11. OK - but on the track of P-51 vs P-51 that you originally posted and which I downloaded, the P-51 is hit by 50 cal and shows a clear, gradual speed loss of about 45mph between being hit the first and second times. Leaving aside the MG131 comparison, how can this be consistent with your thread title? Why delete that track instead of leaving it up with the correct label? Since you had deleted it I thought I had better repost it for anyone who wants proof that 50 cal hits do in fact cause speed loss. Naturally I claim no credit as the originator. It is a very good test as MP tests go and you should not be so shy about it. M2vsP51Wing.zip
  12. Do you mean downloading in Steam? FC has a map and planes etc that I think you have to download. If your accounts are linked, once you buy something from the website, activate it in the website, then open Steam, Steam will recognize that you have new content and download files if required. (Although perhaps you were just uploading a normal update?) Open Steam and start IL-2 normally, you should see Flying Circus in a red banner under the IL-2 logo once you get to the hanger screen. The map and planes will then be available. At least that is how it seems to works with my linked Steam account, although I admit it can be confusing.
  13. So finally had time to look at one of these -the first one. (Which is actually P-51 vs P-51). I am very puzzled by how anyone could claim that 50 cal wing damage has no speed penalty after seeing that, however "disturbed" they are. I looked at the IAS at various times: 0.03 at start - 255 mph 0.26 after first burst - 240 mph 1.12 - 220mph 2.08 before second bust - 210 mph The pilot does a good job of keeping approximately steady altitude and of course rpm and boost are constant throughout. A good test, that plausibly overcomes the usual objections to MP tests. Too much or too little vs MG131- I have no idea, but if I wanted to prove that 50 cal hits (and not very many at that) inflict an aerodynamic speed penalty I would use this track.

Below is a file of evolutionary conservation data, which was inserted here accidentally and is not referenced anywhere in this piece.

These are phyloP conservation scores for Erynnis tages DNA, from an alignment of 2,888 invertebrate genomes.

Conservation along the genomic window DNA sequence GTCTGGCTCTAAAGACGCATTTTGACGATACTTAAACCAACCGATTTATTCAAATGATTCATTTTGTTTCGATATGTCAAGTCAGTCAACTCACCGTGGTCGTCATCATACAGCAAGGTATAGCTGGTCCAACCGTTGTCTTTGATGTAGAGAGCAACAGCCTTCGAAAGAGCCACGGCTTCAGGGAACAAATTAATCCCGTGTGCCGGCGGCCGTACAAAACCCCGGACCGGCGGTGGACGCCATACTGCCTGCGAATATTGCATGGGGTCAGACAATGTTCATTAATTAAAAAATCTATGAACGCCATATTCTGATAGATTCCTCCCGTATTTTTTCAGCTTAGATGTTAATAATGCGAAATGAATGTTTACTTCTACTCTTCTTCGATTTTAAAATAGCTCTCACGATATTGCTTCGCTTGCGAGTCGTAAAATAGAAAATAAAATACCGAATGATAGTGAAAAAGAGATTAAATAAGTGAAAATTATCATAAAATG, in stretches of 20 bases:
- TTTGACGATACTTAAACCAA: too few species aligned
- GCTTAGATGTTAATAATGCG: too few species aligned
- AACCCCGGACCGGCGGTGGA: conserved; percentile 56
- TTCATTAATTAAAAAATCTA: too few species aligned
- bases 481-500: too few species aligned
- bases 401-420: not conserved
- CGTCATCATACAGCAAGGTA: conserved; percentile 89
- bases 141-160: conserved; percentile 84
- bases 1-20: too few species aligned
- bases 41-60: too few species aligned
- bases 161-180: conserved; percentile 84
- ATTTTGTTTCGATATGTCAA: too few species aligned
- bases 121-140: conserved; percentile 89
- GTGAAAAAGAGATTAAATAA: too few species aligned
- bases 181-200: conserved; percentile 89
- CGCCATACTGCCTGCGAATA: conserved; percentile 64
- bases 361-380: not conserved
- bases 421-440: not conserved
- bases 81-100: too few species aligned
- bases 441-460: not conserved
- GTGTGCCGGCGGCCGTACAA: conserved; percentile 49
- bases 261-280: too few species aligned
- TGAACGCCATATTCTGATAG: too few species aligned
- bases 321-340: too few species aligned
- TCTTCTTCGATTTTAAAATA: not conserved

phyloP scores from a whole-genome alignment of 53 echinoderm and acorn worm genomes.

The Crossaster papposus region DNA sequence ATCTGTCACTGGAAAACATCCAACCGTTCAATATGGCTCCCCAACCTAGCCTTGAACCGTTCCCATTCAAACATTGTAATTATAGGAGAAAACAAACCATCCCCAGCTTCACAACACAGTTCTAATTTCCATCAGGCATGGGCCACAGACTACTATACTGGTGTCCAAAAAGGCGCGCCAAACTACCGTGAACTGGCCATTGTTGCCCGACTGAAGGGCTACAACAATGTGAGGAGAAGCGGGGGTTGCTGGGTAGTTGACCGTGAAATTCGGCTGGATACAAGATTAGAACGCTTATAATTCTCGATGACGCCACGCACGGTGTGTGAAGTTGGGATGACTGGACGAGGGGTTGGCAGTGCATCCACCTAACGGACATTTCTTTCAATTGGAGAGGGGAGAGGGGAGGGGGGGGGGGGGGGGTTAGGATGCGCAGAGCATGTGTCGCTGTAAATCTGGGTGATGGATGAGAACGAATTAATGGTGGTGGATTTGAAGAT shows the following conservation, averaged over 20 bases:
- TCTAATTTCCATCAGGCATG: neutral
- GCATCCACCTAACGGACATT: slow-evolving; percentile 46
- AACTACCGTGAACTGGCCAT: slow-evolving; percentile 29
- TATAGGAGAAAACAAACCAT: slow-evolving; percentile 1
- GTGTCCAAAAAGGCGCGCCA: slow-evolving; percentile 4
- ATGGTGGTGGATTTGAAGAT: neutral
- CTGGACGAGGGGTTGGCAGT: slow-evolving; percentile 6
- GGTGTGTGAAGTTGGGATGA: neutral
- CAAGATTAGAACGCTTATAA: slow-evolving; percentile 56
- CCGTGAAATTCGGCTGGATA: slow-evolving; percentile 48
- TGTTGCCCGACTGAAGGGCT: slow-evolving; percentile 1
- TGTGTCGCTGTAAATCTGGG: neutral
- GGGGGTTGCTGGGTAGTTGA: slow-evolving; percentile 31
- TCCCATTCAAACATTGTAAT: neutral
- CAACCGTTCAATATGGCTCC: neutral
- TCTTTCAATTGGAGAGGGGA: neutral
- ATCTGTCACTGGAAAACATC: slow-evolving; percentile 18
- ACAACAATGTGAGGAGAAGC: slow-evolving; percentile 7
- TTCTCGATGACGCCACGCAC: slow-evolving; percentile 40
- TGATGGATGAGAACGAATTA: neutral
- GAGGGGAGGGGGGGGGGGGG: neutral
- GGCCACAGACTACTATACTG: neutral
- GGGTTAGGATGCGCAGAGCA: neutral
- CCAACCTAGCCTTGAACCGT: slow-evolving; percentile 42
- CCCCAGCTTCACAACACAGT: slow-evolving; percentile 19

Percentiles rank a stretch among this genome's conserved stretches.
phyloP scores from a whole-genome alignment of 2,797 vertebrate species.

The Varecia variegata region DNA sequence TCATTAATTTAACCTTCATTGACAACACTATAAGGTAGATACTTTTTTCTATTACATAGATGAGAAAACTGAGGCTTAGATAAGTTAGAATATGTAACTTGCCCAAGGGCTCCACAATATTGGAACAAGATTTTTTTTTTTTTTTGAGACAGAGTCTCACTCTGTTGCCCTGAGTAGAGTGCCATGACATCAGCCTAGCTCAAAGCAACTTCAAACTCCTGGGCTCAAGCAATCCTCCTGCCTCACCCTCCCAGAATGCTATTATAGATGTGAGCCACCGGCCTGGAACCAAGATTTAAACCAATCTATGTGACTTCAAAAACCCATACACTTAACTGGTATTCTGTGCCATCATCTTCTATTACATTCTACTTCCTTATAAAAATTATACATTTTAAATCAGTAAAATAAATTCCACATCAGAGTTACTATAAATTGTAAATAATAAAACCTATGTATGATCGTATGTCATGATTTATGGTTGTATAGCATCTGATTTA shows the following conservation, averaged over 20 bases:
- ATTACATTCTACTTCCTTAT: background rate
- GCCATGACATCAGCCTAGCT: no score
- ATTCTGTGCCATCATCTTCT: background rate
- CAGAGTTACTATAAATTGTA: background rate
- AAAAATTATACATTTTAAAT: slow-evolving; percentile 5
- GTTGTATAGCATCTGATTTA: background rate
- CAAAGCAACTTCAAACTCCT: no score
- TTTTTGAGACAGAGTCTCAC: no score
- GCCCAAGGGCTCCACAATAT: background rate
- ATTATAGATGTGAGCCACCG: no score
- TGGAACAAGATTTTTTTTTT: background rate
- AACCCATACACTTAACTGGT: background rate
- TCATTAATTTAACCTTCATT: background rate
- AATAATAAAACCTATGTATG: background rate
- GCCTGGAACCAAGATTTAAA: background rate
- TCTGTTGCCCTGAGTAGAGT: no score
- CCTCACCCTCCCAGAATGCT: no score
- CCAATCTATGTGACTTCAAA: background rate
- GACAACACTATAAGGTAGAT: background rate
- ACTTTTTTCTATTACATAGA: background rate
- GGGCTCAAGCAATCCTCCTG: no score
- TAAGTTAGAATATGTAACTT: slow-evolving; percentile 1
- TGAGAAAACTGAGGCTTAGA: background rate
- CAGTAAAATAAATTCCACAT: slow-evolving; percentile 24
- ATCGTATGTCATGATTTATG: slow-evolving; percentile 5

14. Terrific history thread, thanks for shedding some light on this period.
  15. Not specific to P-38 elevator authority, but to greater or lesser extent planes in BoX stall at IAS greater than test or manual IAS figures. If they were modeled to stall at these numbers - as the Tempest was on initial release - they would have absurd CLmax figures. Reason - BoX has no instrument errors so IAS = CAS. Working out what the actual instrument error at the stall would have been is non-trivial but in many cases it was clearly quite high. See the UK tests with a trailing pitot on the Bf109 for an example, where the error was estimated at 20mph. (Pictures from RAE test on Kurfurst's site). The usual PEC tables in manuals never go down this far. So trying to match game stall IAS with manuals is futile, unless you also have this kind of additional information.